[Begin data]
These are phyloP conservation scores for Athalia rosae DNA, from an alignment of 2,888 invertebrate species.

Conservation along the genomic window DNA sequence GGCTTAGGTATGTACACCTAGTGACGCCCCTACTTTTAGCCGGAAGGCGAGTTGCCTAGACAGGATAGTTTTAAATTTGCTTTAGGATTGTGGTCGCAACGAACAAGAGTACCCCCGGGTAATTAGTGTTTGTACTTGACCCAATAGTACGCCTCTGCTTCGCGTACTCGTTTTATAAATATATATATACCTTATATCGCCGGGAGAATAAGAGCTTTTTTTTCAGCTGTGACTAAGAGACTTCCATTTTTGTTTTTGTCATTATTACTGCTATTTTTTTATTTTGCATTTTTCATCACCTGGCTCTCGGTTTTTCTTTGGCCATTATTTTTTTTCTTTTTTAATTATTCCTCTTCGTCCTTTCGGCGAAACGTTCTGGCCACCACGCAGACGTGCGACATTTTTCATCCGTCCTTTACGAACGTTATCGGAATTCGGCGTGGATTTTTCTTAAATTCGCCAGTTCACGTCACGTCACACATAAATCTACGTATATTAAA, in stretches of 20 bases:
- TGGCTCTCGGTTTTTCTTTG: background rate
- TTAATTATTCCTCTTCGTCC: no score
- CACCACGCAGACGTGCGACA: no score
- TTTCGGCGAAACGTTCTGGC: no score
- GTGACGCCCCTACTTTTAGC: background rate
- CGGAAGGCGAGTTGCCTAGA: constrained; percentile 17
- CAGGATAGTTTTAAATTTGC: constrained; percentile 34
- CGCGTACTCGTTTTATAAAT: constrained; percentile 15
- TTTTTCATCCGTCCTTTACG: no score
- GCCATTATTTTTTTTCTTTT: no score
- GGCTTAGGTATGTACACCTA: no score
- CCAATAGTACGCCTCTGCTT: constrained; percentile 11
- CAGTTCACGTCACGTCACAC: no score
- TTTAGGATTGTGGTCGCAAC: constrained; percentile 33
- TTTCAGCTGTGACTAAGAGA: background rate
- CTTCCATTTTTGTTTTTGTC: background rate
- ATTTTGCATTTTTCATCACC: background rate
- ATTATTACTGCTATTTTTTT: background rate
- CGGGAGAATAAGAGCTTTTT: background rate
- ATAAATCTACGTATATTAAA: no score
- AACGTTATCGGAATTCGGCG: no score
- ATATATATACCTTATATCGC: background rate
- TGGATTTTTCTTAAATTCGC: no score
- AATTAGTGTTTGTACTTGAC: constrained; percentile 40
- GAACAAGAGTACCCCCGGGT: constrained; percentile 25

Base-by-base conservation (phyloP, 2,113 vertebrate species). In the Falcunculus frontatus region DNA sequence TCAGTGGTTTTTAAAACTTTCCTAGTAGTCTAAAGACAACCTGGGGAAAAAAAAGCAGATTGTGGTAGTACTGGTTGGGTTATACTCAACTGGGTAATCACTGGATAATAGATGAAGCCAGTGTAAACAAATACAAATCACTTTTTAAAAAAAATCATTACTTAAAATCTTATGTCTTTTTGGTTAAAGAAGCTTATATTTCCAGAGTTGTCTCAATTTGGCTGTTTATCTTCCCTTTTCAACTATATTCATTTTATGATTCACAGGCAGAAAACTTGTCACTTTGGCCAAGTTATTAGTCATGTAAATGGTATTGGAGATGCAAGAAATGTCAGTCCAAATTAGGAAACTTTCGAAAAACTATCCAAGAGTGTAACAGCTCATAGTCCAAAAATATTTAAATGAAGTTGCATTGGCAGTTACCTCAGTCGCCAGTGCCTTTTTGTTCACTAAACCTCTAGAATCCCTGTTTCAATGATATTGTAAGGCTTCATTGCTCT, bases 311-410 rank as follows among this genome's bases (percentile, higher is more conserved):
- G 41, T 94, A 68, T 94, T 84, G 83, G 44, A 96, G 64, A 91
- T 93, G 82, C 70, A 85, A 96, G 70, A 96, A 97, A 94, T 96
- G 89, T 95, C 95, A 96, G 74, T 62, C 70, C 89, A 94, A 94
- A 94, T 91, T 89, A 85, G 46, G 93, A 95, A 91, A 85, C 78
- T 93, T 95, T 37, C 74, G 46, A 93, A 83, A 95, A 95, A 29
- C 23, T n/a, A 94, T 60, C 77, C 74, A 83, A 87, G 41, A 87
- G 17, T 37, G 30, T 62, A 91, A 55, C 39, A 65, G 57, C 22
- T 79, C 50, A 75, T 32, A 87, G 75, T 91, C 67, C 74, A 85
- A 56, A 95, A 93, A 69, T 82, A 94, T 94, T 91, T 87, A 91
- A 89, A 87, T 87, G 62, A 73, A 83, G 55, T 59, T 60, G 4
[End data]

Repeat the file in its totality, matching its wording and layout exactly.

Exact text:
These are phyloP conservation scores for Athalia rosae DNA, from an alignment of 2,888 invertebrate species.

Conservation along the genomic window DNA sequence GGCTTAGGTATGTACACCTAGTGACGCCCCTACTTTTAGCCGGAAGGCGAGTTGCCTAGACAGGATAGTTTTAAATTTGCTTTAGGATTGTGGTCGCAACGAACAAGAGTACCCCCGGGTAATTAGTGTTTGTACTTGACCCAATAGTACGCCTCTGCTTCGCGTACTCGTTTTATAAATATATATATACCTTATATCGCCGGGAGAATAAGAGCTTTTTTTTCAGCTGTGACTAAGAGACTTCCATTTTTGTTTTTGTCATTATTACTGCTATTTTTTTATTTTGCATTTTTCATCACCTGGCTCTCGGTTTTTCTTTGGCCATTATTTTTTTTCTTTTTTAATTATTCCTCTTCGTCCTTTCGGCGAAACGTTCTGGCCACCACGCAGACGTGCGACATTTTTCATCCGTCCTTTACGAACGTTATCGGAATTCGGCGTGGATTTTTCTTAAATTCGCCAGTTCACGTCACGTCACACATAAATCTACGTATATTAAA, in stretches of 20 bases:
- TGGCTCTCGGTTTTTCTTTG: background rate
- TTAATTATTCCTCTTCGTCC: no score
- CACCACGCAGACGTGCGACA: no score
- TTTCGGCGAAACGTTCTGGC: no score
- GTGACGCCCCTACTTTTAGC: background rate
- CGGAAGGCGAGTTGCCTAGA: constrained; percentile 17
- CAGGATAGTTTTAAATTTGC: constrained; percentile 34
- CGCGTACTCGTTTTATAAAT: constrained; percentile 15
- TTTTTCATCCGTCCTTTACG: no score
- GCCATTATTTTTTTTCTTTT: no score
- GGCTTAGGTATGTACACCTA: no score
- CCAATAGTACGCCTCTGCTT: constrained; percentile 11
- CAGTTCACGTCACGTCACAC: no score
- TTTAGGATTGTGGTCGCAAC: constrained; percentile 33
- TTTCAGCTGTGACTAAGAGA: background rate
- CTTCCATTTTTGTTTTTGTC: background rate
- ATTTTGCATTTTTCATCACC: background rate
- ATTATTACTGCTATTTTTTT: background rate
- CGGGAGAATAAGAGCTTTTT: background rate
- ATAAATCTACGTATATTAAA: no score
- AACGTTATCGGAATTCGGCG: no score
- ATATATATACCTTATATCGC: background rate
- TGGATTTTTCTTAAATTCGC: no score
- AATTAGTGTTTGTACTTGAC: constrained; percentile 40
- GAACAAGAGTACCCCCGGGT: constrained; percentile 25

Base-by-base conservation (phyloP, 2,113 vertebrate species). In the Falcunculus frontatus region DNA sequence TCAGTGGTTTTTAAAACTTTCCTAGTAGTCTAAAGACAACCTGGGGAAAAAAAAGCAGATTGTGGTAGTACTGGTTGGGTTATACTCAACTGGGTAATCACTGGATAATAGATGAAGCCAGTGTAAACAAATACAAATCACTTTTTAAAAAAAATCATTACTTAAAATCTTATGTCTTTTTGGTTAAAGAAGCTTATATTTCCAGAGTTGTCTCAATTTGGCTGTTTATCTTCCCTTTTCAACTATATTCATTTTATGATTCACAGGCAGAAAACTTGTCACTTTGGCCAAGTTATTAGTCATGTAAATGGTATTGGAGATGCAAGAAATGTCAGTCCAAATTAGGAAACTTTCGAAAAACTATCCAAGAGTGTAACAGCTCATAGTCCAAAAATATTTAAATGAAGTTGCATTGGCAGTTACCTCAGTCGCCAGTGCCTTTTTGTTCACTAAACCTCTAGAATCCCTGTTTCAATGATATTGTAAGGCTTCATTGCTCT, bases 311-410 rank as follows among this genome's bases (percentile, higher is more conserved):
- G 41, T 94, A 68, T 94, T 84, G 83, G 44, A 96, G 64, A 91
- T 93, G 82, C 70, A 85, A 96, G 70, A 96, A 97, A 94, T 96
- G 89, T 95, C 95, A 96, G 74, T 62, C 70, C 89, A 94, A 94
- A 94, T 91, T 89, A 85, G 46, G 93, A 95, A 91, A 85, C 78
- T 93, T 95, T 37, C 74, G 46, A 93, A 83, A 95, A 95, A 29
- C 23, T n/a, A 94, T 60, C 77, C 74, A 83, A 87, G 41, A 87
- G 17, T 37, G 30, T 62, A 91, A 55, C 39, A 65, G 57, C 22
- T 79, C 50, A 75, T 32, A 87, G 75, T 91, C 67, C 74, A 85
- A 56, A 95, A 93, A 69, T 82, A 94, T 94, T 91, T 87, A 91
- A 89, A 87, T 87, G 62, A 73, A 83, G 55, T 59, T 60, G 4